KJ: To be fair, I would've shot it in a toilet. It's a Netflix special, they could've shot it anywhere and I wouldn't even mind!
Of course, it would be better if I shot it in Malaysia, but then I thought to myself, "Hey, it's a challenge right? If I can make Singaporeans laugh, that means I know that this show will be good." So it worked out for me as well.
SAYS: You've been in the scene for more than a decade, having started out in 2006. In your personal experience, what is the one misconception that people always have about comedians?
KJ: That we're always funny. We are not! We're normal human beings, you know. It's like asking a doctor for free medical advice, like, "Eh, I have a rash right here." * pulls up shirt *
SAYS: What's the worst you've ever bombed?
KJ: Wow, I have so many... okay there's one gig that I had which, as soon as I arrived, they passed me the mic. So I walked on stage, started telling jokes... but nobody laughed. Nobody was listening, nobody cared, I was losing the audience... and it was very difficult for me. After 20 minutes, I was like, "Thank you guys", and I left.
Then the emcee goes onstage and started talking in Tamil. That's when I was like, "Wait, hold on..." then the agent runs up to me and says, "I thought you were gonna do your jokes in Tamil!" So that was pretty bad.
KJ: Then there was another one... they hired me to do a show at a bungalow. But what they didn't tell me was that the bungalow had a pool, and they built the stage ON the pool, and the audience was all inside the bungalow!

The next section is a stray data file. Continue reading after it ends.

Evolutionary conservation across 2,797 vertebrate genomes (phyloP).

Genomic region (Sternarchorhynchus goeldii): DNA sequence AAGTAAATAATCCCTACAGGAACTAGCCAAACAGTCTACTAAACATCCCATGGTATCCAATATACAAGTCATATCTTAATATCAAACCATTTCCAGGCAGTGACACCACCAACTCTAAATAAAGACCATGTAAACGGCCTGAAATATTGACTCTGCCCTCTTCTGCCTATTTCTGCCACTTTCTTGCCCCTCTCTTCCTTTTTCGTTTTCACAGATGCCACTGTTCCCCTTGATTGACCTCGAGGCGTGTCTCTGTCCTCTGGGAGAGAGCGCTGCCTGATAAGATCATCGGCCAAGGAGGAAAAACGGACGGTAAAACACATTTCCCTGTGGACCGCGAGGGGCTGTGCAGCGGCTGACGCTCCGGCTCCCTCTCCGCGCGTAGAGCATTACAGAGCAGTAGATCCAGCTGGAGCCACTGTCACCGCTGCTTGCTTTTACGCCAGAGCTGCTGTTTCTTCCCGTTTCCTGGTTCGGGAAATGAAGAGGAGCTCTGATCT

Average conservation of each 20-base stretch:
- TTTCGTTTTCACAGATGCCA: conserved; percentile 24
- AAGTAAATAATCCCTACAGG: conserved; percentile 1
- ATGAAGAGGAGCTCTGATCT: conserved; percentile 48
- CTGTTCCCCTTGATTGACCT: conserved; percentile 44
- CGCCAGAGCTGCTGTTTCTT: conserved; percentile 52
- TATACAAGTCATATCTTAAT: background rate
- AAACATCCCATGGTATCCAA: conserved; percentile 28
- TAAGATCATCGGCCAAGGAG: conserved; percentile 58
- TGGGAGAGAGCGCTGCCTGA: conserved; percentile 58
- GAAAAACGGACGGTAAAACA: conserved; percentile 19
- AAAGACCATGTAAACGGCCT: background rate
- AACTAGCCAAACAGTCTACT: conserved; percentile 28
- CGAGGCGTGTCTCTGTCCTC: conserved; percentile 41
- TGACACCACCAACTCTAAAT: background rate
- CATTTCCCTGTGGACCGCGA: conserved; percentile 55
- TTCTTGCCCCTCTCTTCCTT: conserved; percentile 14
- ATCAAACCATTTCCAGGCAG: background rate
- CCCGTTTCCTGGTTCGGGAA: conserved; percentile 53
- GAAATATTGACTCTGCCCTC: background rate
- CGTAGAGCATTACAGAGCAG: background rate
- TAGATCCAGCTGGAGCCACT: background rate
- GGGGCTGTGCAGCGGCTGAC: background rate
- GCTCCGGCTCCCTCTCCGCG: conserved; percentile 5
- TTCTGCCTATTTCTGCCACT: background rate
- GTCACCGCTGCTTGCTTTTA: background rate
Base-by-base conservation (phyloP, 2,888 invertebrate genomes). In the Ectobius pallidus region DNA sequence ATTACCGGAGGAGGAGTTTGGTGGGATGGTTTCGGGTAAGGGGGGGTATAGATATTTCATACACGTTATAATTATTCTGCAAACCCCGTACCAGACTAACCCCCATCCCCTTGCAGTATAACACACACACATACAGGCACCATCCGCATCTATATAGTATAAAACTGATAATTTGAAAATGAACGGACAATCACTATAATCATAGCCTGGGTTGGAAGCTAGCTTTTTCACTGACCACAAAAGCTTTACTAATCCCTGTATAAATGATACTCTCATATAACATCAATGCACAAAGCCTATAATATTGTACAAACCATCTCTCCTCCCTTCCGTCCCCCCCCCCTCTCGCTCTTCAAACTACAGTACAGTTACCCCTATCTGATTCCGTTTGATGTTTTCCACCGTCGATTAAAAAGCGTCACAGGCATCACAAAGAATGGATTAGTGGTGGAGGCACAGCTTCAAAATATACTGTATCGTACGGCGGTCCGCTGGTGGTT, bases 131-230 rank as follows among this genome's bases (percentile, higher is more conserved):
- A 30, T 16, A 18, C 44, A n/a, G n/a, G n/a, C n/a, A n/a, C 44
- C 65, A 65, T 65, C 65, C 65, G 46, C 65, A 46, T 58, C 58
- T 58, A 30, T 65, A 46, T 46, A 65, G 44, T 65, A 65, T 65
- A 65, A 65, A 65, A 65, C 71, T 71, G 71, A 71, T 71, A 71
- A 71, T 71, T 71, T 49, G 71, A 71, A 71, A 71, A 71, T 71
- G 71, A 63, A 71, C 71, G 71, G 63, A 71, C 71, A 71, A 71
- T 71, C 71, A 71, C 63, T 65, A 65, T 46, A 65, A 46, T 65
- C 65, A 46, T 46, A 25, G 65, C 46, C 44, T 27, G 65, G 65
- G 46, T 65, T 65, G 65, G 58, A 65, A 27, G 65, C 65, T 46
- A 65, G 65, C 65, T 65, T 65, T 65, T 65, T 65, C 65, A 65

So I'm performing at the pool and everybody is inside, so nobody can see me. It's just the speakers blasting out my voice, and I'm in the pool alone with three people from IT just sitting there laughing. I did the show anyway, but five minutes in I was like, "Thank you guys, but I can't do this anymore." So yeah, that was weird.
SAYS: Have you ever gotten in trouble with the authorities for a joke you performed in public?
KJ: Yeah, we (comedians in Malaysia) all have. Let me tell you, we all have files in Bukit Aman. Why? So basically, we were doing a show way back when, and a comedian went up and did a joke about politicians. Then, the people who sponsored the show got upset and called MCMC or whoever, and every subsequent show after that... they sent the police to listen to our shows!
But nothing happened lah, we didn't get in trouble.. only because they realised that we were already preaching to the converted. We were not changing anybody's minds, and we were not doing anything that was considered rallying anybody.
I did get rejected from going on TV for interviews a few times, because the "powers above" seem to think that whenever you bring a comedian on TV, they're gonna talk about the government. I think it relaxed a bit over the years, though there were people who got kicked out of Maharaja Lawak because they were deemed to be insensitive to the ruling government. I thought it was wrong lah... but it happens.
SAYS: One last question - who are some underrated local comedian that Malaysians should watch out for?
KJ: I think, the newbies. Really look out for them, people like Brian Tan, Prakash Daniel, and Keran Balan Devan. These three guys, I think you will be seeing a lot more of them. They'll be the ones to step up and become the staple of comedy in Malaysia.
Catch Kavin Jay live as he embarks on a nationwide tour in nine locations across Malaysia! Watch the trailer for his upcoming tour HERE: